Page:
Bar Mitzvah Takes to the Web: A Response

On November 21 there appeared in the Style section of the New York Times an article entitled, “Bar Mitzvah Studies Take to the Web” (it can be read here). It describes students who avoid Bar/Bat Mitzvah training in a synagogue setting by be tutored via Skype by rabbis who charge large amounts of money and, for additional fees, will officiate at a ceremony in a variety of settings. Many examples are given of sites to which people can go for tutoring. To quote the article: “At OneShul.org, ‘the world’s first community-run online synagogue,’ the founders imagine Web-only bar mitzvahs, with an e-minyan, or group of 10, gathered via Skype. And they have a citation from Maimonides to prove its O.K.”  And, according to one of the rabbis offering these services, “Our generation doesn’t view Judaism as an obligation. It’s something that has to compete in the marketplace with everything else they have in their lives.”

I brought this article to the members of our Confirmation class for their reaction.  At first, the students couldn’t see a problem with Internet tutoring and Bar/Bat Mitzvahs. After all, they said, technology has changed many areas of our lives.  I then asked what value they saw in coming to religious school during the years preceding their own B’nai Mitzvah.  They spoke of what they had learned about their religion and faith.  They spoke of the relationships they had formed with each other.  And, they spoke of the relationship they felt with their rabbis and cantors and their synagogue.

Perhaps most important, our students spoke of how well-prepared they had been as they approached their “big day” and the pride they felt when they stood on the bima before family and friends, and how lasting those feels were.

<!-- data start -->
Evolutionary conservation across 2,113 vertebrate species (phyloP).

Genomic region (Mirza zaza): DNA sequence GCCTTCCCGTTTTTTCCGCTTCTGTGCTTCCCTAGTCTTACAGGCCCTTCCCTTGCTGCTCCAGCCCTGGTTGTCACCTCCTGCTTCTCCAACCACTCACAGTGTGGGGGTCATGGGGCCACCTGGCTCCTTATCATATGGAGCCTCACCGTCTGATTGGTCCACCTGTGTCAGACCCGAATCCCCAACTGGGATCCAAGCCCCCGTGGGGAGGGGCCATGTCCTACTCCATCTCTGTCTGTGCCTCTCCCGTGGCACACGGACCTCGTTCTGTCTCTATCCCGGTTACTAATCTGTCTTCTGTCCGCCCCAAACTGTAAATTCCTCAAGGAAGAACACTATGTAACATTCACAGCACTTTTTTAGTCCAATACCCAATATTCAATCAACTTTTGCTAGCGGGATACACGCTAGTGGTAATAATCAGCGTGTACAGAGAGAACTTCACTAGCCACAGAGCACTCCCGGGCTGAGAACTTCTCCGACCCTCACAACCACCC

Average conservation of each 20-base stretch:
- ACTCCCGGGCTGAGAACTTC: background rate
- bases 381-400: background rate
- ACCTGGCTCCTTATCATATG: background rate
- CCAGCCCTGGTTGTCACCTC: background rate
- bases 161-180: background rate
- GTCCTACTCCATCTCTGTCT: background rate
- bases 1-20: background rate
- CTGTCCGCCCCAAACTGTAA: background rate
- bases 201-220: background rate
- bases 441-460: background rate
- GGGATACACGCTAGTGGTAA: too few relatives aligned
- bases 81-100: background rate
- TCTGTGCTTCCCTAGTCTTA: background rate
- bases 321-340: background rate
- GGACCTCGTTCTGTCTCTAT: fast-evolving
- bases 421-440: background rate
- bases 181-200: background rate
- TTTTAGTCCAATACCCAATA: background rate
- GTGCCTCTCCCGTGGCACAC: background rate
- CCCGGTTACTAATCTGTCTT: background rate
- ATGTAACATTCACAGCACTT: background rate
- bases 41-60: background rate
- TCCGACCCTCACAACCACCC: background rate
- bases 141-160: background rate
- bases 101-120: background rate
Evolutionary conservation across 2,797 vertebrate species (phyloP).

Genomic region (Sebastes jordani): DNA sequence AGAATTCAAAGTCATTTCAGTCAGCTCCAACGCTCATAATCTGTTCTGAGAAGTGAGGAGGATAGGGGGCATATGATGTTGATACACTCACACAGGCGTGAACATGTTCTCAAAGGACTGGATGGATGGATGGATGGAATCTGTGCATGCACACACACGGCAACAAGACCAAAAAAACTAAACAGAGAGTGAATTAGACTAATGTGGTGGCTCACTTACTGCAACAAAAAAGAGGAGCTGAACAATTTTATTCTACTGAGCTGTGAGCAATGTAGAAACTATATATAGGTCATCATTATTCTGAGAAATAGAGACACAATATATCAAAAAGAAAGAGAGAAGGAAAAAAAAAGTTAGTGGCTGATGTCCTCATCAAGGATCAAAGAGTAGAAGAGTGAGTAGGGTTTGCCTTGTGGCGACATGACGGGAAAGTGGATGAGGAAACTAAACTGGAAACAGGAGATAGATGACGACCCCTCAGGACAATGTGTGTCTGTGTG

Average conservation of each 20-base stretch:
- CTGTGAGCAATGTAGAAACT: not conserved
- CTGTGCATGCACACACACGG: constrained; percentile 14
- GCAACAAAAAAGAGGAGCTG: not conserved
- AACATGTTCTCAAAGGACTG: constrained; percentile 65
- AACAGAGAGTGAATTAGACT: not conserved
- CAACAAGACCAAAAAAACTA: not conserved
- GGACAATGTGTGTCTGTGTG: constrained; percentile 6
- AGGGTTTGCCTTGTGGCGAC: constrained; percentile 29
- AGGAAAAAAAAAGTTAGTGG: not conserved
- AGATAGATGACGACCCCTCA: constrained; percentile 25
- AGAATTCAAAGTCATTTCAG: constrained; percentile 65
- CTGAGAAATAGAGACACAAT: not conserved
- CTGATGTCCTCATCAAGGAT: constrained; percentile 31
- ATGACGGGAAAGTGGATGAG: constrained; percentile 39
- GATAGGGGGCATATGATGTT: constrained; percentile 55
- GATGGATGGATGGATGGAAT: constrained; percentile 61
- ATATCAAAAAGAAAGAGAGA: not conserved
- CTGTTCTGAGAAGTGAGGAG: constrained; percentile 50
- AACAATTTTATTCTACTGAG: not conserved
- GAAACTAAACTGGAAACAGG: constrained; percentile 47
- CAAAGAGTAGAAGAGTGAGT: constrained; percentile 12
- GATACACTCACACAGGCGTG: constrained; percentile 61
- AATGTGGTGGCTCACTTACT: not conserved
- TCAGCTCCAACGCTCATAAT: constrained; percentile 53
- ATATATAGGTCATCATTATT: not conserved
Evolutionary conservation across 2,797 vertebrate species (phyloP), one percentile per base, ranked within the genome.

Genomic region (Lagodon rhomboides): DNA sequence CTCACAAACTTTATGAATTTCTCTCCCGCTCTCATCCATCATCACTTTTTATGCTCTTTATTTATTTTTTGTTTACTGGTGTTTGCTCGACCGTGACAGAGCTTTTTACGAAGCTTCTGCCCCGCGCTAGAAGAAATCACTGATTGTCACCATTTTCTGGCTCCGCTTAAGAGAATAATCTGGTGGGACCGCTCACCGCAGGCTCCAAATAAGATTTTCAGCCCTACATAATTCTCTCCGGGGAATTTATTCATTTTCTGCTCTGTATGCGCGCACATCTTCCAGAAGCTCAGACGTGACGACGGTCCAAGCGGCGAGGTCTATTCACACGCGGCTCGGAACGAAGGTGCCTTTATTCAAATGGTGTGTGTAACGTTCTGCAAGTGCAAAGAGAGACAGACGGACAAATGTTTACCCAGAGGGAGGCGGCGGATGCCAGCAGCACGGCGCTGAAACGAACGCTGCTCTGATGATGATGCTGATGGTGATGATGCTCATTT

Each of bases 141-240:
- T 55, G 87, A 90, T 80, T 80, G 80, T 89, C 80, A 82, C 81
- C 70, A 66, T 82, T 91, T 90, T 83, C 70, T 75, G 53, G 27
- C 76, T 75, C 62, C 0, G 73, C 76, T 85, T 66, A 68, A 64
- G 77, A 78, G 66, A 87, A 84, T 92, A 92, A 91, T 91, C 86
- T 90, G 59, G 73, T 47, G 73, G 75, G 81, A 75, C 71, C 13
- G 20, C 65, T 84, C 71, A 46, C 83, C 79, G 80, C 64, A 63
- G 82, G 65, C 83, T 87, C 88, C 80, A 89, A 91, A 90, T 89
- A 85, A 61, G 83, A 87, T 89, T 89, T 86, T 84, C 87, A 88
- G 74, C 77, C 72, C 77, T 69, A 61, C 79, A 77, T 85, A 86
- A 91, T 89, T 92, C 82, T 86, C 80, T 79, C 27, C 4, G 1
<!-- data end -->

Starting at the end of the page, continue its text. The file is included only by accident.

My students and I were also able to have a conversation about what it means to be part of a community, and how the members of that community are responsible for maintaining it.  Those students who engage solely in on-line tutoring and become Bar/Bat Mitzvah in hotels and other non-synagogue settings are, said my students, missing out on being part of a community that will be theirs the rest of their lives. And, their families do not participate in the building and maintenance of the Jewish community and one of its most important institutions, the synagogue. There are exceptions, of course, such as families who live in isolated areas of the country and are able to provide training for their young people thanks to new technologies.  And, I am not suggesting that technology is a bad thing and that it does not play an important and growing role in religious education. But, if technology replaces the benefits that come from being part of a community, or simply provides a quick way to accomplish a goal, something important and lasting is lost. Our student understood that technology, such as Facebook, can enhance communication among people already in a community, but cannot replace the benefits of interacting with others face-to-face.

In reading this article, I could not help but feel that what was being described is yet another example of the lack of loyalty many Americans, including Jews, feel when it comes to institutions.  We buy what we need and then move on to other things.  And, there are always those ready to sell whatever is needed. Who needs a synagogue when we can buy a Jewish education and Bar/Bat Mitzvah?  Who needs an actual community when we can find a virtual one online?